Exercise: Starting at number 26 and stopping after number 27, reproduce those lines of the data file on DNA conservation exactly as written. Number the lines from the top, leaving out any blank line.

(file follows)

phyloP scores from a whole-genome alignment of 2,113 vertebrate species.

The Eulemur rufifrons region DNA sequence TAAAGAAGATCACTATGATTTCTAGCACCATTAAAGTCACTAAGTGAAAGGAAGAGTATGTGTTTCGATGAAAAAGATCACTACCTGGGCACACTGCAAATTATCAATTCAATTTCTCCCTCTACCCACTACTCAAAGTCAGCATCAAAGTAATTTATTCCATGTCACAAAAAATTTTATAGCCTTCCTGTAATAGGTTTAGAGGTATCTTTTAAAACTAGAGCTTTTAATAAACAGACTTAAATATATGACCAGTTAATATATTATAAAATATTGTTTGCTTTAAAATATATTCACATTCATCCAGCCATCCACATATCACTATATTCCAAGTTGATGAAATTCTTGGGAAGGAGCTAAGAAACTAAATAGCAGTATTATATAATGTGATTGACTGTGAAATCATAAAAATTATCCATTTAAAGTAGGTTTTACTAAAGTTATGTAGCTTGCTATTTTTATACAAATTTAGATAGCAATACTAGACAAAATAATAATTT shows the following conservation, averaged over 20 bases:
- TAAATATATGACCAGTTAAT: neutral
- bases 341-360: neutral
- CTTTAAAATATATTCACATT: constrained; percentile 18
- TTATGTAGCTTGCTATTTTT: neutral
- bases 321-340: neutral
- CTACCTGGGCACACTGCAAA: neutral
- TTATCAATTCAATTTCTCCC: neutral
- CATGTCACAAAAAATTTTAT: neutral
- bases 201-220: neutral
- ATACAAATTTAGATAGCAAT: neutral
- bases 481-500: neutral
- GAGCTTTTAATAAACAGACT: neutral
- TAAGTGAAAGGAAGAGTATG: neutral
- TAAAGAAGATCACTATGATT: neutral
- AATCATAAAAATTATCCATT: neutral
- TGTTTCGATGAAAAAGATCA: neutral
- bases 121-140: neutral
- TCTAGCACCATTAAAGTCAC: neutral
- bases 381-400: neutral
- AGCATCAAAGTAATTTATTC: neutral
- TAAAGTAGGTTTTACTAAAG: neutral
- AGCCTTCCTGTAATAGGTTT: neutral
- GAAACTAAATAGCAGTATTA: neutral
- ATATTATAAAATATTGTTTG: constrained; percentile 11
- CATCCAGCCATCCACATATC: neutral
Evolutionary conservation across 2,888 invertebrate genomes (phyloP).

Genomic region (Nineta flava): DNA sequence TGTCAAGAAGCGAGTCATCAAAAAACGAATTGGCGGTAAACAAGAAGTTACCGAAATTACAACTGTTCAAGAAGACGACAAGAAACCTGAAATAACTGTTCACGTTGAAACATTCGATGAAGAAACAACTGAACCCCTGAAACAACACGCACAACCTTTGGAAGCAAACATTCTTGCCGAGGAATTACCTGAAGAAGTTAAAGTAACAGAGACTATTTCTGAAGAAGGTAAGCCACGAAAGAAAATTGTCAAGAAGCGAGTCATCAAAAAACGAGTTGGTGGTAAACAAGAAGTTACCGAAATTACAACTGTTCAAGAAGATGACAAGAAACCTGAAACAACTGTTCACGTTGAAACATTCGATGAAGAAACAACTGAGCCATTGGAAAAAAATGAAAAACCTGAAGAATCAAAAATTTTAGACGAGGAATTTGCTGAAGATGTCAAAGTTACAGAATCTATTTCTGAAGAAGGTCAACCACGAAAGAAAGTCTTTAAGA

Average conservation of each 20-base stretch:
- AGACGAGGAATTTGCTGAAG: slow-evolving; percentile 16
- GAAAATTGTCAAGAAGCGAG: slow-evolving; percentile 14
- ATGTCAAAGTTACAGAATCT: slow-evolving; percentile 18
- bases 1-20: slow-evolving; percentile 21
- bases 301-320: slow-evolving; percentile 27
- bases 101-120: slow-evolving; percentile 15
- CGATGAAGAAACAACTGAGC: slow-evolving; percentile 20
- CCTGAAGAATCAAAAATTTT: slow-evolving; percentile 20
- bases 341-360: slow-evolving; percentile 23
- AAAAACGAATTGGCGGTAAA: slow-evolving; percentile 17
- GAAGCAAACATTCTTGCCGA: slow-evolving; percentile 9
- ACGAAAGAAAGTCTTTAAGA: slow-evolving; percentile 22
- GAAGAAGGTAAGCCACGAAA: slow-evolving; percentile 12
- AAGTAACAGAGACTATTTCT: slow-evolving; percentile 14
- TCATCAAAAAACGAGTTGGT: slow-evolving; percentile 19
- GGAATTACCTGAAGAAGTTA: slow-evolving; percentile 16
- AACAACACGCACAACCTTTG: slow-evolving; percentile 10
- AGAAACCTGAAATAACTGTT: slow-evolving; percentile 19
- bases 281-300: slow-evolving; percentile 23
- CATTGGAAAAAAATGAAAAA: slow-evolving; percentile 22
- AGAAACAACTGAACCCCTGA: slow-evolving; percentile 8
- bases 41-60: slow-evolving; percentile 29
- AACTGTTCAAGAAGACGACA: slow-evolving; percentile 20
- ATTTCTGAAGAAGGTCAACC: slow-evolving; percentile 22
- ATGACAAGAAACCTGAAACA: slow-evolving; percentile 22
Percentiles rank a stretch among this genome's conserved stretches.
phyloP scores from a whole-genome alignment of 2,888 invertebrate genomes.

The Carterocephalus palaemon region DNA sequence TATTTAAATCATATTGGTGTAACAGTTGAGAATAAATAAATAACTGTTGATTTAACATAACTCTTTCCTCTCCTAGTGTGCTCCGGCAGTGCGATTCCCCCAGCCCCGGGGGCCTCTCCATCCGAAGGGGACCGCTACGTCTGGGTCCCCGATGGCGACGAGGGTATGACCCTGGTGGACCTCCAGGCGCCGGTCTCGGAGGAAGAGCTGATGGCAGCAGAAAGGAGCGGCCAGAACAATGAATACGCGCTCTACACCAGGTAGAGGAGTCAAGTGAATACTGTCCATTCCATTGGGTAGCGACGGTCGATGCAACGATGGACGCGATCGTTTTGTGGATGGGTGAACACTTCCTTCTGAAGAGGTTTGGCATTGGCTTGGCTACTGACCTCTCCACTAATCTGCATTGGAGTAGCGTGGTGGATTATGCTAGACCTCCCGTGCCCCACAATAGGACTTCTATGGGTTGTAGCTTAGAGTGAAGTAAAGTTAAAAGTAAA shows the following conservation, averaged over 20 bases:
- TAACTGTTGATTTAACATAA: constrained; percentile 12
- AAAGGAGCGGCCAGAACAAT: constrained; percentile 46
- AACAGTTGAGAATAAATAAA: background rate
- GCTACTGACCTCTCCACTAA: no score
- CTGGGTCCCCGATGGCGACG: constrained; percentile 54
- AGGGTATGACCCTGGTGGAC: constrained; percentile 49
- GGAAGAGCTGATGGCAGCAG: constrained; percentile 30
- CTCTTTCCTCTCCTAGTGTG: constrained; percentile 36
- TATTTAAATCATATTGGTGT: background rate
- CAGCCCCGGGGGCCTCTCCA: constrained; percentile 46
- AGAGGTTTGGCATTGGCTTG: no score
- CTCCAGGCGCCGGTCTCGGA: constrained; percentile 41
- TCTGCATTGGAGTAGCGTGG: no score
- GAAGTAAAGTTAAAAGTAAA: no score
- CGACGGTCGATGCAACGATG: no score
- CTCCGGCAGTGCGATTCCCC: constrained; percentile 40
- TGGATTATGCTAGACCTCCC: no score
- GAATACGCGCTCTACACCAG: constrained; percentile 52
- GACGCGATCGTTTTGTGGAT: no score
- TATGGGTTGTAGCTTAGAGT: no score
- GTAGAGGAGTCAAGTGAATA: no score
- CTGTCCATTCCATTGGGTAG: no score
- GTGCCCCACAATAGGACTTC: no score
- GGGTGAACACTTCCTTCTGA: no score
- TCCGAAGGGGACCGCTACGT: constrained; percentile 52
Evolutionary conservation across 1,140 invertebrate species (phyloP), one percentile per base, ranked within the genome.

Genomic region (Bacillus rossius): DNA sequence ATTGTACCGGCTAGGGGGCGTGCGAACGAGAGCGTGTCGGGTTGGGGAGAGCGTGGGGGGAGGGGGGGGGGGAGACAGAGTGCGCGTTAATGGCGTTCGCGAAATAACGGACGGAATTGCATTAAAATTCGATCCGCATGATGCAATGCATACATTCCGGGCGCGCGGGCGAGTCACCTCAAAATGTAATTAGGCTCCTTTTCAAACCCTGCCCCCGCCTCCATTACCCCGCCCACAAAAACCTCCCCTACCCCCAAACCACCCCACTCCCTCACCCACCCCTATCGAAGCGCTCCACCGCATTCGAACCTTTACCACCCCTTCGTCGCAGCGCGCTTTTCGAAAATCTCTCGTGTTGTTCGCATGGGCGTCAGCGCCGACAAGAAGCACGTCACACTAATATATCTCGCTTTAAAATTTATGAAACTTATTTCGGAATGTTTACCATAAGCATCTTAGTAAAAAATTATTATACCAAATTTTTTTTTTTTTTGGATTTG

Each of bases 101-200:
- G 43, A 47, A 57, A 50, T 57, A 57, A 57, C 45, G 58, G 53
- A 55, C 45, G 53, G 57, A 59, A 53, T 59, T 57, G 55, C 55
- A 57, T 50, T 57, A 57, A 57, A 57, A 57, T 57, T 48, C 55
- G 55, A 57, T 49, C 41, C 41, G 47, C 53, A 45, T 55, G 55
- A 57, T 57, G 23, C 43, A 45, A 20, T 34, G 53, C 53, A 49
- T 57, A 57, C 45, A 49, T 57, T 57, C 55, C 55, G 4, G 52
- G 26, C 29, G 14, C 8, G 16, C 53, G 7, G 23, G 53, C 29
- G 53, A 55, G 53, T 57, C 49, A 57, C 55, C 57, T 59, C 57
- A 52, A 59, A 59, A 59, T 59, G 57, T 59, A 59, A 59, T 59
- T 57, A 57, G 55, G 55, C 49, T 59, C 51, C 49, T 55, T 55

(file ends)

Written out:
- ATATTATAAAATATTGTTTG: constrained; percentile 11
- CATCCAGCCATCCACATATC: neutral